Four Muslim men have been jailed for their part in protests at the Danish embassy in London, against cartoons satirising the Prophet Muhammad.
Mizanur Rahman, 24, Umran Javed, 27, and Abdul Muhid, 24, were each jailed for six years for soliciting to murder after telling a crowd to bomb the UK.
A fourth man, Abdul Saleem, 32, was jailed for four years for stirring up racial hatred at the protest in 2006. The men, from London and Birmingham, were convicted at the Old Bailey. Judge Brian Barker said their words had been designed to encourage murder and terrorism.
About 300 protestors marched outside the Danish embassy in February last year after cartoons satirising Muhammad were published in newspapers in Denmark and other European countries. Outside the sentencing hearing, a group of around 40 demonstrators waved placards with slogans including “Muslims Under Siege”.
Rahman, from Palmers Green, north London, was filmed at the rally talking over a loudspeaker and calling for UK soldiers to be brought back from Iraq in body bags. He said: “We want to see their blood running in the streets of Baghdad. “We want to see the Mujahideen shoot down their planes the way we shoot down birds. We want to see their tanks burn in the way we burn their flags.”
Father-of-five and BT engineer Saleem was cleared of soliciting murder at his trial in February, but convicted of stirring up racial hatred. Saleem, from Poplar, east London, chanted, “7/7 on its way” and “Europe, you will pay with your blood”. Finally, Abdul Muhid, 24, said to be the leader of the demonstration, chanted “Bomb, bomb the UK” and waved placards with slogans such as “Annihilate those who insult Islam”.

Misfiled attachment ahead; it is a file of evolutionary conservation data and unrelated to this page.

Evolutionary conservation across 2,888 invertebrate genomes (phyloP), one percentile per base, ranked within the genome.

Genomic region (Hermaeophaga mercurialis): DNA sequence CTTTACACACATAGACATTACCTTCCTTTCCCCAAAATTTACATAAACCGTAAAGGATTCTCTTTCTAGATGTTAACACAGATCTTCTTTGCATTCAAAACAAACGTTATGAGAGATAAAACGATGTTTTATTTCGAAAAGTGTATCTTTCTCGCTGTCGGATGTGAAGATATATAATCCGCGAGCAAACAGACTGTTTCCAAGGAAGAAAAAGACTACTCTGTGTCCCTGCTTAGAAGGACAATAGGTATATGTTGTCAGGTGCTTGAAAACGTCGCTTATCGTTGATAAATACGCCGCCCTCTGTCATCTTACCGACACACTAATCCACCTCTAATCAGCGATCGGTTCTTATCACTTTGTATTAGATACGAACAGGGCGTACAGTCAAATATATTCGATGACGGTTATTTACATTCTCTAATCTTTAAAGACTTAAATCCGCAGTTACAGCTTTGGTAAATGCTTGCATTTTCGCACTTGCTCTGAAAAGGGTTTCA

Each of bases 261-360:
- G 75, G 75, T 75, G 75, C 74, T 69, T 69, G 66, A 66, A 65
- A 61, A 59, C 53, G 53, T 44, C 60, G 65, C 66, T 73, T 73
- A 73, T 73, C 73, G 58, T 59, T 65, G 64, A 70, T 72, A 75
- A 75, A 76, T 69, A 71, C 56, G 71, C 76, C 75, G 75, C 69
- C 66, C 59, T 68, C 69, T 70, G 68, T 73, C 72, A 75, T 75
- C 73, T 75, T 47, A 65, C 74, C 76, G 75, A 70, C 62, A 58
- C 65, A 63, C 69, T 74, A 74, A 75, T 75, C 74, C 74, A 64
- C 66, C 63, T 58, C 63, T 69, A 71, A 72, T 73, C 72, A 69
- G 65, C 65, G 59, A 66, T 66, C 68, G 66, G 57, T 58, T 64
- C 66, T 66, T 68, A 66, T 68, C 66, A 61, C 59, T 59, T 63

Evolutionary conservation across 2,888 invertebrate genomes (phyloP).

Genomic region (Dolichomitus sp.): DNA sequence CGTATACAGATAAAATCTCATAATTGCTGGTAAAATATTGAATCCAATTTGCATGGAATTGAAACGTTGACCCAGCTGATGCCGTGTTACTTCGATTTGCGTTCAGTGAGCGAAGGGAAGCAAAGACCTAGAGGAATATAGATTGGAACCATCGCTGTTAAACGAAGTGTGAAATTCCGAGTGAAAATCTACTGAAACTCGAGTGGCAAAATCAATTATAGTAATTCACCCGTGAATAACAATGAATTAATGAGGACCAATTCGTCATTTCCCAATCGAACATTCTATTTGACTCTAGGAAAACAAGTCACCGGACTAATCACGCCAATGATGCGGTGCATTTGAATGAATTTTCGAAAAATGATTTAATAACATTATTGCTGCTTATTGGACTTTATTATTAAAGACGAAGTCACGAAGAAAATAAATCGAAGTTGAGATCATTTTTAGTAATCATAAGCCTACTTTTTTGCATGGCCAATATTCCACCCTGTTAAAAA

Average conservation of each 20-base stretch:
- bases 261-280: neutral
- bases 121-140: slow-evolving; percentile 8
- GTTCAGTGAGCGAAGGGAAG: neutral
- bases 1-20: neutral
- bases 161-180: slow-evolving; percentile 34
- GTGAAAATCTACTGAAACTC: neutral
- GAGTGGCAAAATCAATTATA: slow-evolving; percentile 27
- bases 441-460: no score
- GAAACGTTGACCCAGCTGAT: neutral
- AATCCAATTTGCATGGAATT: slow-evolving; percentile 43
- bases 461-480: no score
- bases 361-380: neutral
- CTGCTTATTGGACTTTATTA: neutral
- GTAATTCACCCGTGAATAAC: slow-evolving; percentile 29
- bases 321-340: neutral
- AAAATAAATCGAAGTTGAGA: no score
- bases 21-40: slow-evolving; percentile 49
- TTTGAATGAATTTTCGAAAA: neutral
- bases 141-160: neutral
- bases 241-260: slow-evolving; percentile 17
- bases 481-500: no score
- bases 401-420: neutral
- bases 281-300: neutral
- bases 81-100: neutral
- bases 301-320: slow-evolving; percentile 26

The men had denied having extremist views and said they were simply following others rather than leading the protests.
‘Stepped over line’
After the case, Ch Supt Ian Thomas, of the Metropolitan Police, said: “We have a long history of facilitating lawful demonstration, taking into account freedom of speech. “However, these people stepped over that line and broke the law.” The Director of Public Prosecutions, Sir Ken Macdonald, said: “Terrorism attacks our way of life and incitement can make a very real contribution to it.
“We shall continue to take incitement very seriously and prosecute it robustly where there is enough evidence for us to do so.”